Jewish Community of Sedona and the Verde Valley Synagogue

Message from the Rabbi on Israel

Heartbreaking, shocking, unfathomable… The list of reactions in Israel, in our community, and around the world for peace-loving people continues.

We gathered on Simchat Torah, but tempered what was supposed to be a very joyous celebration of Simchat Torah – the reading of the last verses of the Torah and then the first verses of Genesis – as a solemnprocession with our sacred Torah scrolls as we rededicated ourselves to the safety and future of our people, in Israel and across the world.

We have mourned throughout history at the many instances of destruction, dispersion, and loss that ourpeople have suffered… and we have survived and thrived because of our faith and the strength of our tradition despite all of these difficult times. We joined together with our prayers for unity and peace for Israel.

We are constantly getting updates on the aftermath of the shocking infiltration of terrorist gunmen into communities near the Gaza border and the barrage of indiscriminate rocket fire against Israeli cities. The number reported is growing, of hundreds of civilians, including women, children, and elderly, as well as soldiers killed or taken as hostage, and thousands wounded. This is a devastating blow and trauma for their families, for the entire country, and for all of us in the diaspora. It is a crime against humanity.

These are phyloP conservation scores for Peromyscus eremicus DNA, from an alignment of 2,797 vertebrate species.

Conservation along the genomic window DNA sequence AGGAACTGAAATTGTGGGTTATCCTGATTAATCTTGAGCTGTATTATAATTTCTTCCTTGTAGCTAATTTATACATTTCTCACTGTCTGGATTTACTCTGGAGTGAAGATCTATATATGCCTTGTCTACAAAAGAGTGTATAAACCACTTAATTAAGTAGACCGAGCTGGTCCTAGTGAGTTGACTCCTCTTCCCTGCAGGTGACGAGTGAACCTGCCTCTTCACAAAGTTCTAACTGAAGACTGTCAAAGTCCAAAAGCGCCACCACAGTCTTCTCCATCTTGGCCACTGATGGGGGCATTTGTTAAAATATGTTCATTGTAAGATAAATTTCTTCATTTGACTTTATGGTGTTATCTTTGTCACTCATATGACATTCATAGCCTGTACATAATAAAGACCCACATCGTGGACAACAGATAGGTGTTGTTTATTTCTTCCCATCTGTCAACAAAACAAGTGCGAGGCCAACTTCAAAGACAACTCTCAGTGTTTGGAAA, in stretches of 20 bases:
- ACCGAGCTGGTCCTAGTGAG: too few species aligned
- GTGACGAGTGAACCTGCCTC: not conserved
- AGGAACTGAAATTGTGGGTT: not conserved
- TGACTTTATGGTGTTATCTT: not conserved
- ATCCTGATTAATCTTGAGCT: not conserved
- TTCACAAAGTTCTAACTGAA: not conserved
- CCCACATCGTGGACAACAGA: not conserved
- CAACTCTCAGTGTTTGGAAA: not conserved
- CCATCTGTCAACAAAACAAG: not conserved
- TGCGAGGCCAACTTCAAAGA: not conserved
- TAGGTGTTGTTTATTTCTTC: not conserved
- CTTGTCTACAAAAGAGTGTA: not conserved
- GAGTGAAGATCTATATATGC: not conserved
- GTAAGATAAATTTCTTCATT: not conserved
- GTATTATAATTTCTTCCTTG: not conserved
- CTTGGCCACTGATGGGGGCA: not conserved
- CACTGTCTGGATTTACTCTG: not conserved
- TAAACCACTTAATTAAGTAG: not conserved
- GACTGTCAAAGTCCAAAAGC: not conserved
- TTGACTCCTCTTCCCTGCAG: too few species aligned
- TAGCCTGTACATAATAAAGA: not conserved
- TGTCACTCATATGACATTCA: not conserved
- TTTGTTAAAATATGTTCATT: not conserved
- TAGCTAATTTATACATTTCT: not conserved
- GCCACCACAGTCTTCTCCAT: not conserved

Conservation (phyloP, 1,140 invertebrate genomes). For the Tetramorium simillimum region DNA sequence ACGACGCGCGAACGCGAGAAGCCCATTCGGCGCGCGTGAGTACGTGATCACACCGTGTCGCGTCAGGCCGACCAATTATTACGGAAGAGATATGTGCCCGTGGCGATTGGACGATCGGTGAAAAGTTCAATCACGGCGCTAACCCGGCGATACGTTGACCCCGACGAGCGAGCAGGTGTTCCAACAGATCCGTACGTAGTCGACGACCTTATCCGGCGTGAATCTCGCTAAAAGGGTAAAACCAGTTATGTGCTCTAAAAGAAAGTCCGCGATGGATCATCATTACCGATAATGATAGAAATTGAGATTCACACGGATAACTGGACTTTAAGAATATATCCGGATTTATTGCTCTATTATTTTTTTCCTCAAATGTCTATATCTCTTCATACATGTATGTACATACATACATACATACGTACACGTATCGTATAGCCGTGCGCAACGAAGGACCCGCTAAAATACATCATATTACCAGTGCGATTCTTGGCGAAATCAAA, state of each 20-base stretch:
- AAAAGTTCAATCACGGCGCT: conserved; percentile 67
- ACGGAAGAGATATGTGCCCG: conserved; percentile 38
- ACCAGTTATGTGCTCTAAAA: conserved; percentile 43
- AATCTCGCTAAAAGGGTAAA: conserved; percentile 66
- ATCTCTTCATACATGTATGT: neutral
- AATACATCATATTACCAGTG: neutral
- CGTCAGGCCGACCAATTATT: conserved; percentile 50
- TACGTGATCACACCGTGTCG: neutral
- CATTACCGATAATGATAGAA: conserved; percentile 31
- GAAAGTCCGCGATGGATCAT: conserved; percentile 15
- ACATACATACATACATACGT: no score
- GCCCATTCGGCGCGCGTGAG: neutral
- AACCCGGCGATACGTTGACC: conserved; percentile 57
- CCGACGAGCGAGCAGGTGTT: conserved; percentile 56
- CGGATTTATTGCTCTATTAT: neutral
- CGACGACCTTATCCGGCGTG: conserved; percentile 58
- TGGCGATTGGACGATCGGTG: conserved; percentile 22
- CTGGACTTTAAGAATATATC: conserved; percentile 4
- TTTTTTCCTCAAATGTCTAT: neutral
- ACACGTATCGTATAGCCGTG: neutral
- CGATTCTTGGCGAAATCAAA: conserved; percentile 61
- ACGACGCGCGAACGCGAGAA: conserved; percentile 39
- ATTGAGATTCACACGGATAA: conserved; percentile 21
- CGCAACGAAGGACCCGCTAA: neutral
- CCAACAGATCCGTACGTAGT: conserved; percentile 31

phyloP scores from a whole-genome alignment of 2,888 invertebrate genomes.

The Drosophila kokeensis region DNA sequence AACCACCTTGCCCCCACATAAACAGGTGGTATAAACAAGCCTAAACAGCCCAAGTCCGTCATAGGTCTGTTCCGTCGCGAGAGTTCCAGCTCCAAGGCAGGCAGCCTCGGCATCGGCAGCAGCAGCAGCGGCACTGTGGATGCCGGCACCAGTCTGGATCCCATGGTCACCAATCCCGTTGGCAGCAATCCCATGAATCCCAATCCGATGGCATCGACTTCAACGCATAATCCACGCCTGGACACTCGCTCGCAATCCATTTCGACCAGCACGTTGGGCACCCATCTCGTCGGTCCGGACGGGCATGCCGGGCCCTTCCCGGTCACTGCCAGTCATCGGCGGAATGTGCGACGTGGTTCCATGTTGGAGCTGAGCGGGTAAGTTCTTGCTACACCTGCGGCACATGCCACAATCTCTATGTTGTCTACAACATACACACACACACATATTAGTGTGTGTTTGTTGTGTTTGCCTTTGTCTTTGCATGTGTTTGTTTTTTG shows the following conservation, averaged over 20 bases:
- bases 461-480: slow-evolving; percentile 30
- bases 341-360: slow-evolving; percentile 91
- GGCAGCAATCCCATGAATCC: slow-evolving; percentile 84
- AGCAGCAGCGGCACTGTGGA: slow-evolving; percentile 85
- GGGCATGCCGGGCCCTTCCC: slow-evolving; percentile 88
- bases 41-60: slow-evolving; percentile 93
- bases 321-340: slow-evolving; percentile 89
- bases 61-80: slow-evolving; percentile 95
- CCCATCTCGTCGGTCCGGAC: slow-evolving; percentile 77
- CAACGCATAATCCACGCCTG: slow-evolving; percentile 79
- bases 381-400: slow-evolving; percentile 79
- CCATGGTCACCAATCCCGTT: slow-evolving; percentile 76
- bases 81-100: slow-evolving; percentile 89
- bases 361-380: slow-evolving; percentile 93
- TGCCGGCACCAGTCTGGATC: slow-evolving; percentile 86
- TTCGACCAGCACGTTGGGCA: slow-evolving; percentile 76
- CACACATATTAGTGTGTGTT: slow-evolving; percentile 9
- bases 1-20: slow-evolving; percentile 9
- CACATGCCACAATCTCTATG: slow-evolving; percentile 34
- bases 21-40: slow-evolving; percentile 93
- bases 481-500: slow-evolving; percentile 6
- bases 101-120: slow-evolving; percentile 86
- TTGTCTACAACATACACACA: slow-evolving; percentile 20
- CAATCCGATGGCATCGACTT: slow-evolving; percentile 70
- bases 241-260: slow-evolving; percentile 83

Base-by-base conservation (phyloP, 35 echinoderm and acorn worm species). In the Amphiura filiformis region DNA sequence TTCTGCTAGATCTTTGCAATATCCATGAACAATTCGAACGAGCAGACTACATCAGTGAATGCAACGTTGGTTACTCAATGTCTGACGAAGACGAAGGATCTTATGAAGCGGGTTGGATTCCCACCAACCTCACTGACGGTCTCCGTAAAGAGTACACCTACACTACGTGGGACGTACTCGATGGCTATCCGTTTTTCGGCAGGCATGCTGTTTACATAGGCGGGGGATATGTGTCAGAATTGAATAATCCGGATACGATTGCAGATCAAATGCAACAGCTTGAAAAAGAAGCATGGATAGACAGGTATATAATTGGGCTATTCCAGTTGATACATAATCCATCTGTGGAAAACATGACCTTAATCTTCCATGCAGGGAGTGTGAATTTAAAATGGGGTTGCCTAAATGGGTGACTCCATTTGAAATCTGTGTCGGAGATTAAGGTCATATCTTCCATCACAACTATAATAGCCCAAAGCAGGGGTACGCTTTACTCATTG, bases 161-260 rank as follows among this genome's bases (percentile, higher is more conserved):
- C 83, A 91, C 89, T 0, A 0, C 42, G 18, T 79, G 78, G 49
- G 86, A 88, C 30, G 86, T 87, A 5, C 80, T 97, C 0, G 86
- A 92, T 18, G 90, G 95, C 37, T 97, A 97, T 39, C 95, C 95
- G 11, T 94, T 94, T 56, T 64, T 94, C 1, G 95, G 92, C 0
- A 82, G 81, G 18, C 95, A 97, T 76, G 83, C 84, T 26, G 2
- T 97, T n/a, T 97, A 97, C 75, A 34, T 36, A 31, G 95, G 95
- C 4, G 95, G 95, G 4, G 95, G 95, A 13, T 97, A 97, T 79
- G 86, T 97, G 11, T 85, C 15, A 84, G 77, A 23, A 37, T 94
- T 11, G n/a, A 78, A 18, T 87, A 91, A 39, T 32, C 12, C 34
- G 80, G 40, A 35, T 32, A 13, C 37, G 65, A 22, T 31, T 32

Fifty years ago, I was in Jerusalem at the outbreak of the Yom Kippur War and could take active part in helping as part of the television station crew and neighborhood defense group. Itzhak was called up as a reserve soldier and served for many weeks. Today, 50 years later, I serve as rabbi of our congregation and ask what can we all do in support of Israel during this time of severe difficulty and need. In this week’s Torahportion, Bereishit, God asks Adam, Ayeka? Where are you? And we are each asked at this moment, Where are we and how are we showing up?

As a community, our priority is to lend support and assistance to the medical workers, first responders and other critical organizations and activists doing the vital work of assisting victims on the ground.

We are suggesting several organizations to which we can, should, must send money to aid the stricken families, since we cannot volunteer in person.

With a heavy heart and strong prayers we must never give up hope even in the face of evil and suffering,and must do everything in our power to help find another way forward. Am Yisrael chai. Israel will survive and live. Let us do our part even from far away.

Our hearts are united in support of Israel.

Rabbi Alicia Magal